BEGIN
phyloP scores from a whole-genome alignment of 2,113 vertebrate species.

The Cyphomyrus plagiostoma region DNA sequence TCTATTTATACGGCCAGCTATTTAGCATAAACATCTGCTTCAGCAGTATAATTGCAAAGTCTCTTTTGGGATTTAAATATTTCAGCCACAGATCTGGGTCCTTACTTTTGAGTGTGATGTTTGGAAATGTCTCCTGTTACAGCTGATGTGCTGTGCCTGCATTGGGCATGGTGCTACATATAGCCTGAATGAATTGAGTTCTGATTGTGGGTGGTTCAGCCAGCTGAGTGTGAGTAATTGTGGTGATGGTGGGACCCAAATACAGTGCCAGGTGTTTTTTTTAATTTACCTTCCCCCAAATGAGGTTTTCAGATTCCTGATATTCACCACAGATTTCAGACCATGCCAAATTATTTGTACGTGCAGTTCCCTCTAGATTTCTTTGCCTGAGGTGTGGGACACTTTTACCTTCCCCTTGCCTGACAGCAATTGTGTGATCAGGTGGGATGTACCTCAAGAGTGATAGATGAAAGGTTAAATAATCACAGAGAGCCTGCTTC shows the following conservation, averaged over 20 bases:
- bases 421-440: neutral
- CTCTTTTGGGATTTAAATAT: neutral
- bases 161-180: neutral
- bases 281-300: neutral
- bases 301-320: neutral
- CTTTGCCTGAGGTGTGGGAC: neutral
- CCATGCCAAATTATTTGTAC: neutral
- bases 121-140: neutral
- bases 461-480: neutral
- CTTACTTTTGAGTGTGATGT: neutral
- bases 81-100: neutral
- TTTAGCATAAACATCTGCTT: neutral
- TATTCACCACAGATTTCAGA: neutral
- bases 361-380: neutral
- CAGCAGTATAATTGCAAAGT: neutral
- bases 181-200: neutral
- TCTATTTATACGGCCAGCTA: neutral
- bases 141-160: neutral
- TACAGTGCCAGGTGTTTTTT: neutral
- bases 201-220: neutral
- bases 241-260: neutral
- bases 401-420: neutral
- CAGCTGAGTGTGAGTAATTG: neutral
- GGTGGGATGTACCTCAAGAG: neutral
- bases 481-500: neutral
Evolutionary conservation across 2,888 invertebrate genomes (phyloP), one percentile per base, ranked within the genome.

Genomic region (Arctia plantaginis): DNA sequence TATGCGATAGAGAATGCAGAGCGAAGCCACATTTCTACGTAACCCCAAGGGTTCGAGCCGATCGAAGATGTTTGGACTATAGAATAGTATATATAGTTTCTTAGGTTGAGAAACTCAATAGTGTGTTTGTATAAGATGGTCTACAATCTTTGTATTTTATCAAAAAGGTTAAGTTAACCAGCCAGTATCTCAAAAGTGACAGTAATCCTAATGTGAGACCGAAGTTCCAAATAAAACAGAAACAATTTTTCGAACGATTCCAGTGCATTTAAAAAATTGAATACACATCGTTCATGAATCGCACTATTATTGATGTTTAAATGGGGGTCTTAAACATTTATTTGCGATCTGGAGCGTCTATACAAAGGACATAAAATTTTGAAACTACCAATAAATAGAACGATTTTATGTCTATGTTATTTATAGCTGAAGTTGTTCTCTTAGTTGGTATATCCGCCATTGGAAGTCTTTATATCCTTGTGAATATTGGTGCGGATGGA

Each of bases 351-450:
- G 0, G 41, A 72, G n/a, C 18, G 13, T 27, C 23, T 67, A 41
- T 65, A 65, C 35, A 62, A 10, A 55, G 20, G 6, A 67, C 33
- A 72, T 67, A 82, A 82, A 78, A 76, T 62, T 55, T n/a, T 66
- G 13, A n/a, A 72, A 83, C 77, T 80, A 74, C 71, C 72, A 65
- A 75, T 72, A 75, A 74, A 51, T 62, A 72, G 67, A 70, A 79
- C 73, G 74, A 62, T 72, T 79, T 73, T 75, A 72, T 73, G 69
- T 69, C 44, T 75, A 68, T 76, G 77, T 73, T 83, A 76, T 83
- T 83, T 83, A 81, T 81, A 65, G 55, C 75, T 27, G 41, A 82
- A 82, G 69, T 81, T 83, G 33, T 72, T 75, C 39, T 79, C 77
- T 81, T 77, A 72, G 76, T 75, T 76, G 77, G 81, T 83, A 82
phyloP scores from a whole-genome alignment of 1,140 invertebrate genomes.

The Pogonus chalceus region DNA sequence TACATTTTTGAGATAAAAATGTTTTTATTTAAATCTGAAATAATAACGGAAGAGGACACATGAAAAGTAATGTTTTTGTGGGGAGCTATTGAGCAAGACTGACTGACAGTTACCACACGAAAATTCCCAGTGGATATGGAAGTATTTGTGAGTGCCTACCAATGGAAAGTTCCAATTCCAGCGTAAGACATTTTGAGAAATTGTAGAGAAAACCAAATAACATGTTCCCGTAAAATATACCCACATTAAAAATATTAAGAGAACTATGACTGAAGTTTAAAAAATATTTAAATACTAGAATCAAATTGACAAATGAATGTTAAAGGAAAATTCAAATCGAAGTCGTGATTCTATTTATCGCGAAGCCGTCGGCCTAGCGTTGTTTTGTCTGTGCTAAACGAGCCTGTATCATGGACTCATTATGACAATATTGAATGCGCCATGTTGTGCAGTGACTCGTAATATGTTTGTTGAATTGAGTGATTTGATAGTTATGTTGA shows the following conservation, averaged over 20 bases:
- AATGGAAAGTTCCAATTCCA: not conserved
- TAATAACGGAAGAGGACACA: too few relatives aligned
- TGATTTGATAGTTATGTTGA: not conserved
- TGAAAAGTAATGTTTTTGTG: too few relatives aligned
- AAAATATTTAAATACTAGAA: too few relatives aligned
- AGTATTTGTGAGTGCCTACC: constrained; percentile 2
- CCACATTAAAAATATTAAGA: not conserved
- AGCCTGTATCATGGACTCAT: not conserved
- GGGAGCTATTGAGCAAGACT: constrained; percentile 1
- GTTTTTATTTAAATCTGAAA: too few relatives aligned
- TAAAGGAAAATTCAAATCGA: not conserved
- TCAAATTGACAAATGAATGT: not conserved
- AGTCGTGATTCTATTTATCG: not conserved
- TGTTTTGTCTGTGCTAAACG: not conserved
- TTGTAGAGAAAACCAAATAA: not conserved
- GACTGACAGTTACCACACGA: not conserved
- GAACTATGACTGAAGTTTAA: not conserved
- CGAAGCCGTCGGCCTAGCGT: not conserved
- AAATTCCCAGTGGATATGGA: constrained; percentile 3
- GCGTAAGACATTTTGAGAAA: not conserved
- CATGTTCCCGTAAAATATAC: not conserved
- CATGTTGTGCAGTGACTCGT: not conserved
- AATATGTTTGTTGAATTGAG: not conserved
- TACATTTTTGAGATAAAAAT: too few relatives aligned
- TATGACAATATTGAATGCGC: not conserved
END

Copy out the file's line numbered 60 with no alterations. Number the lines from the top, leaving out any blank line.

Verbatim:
- CGAAGCCGTCGGCCTAGCGT: not conserved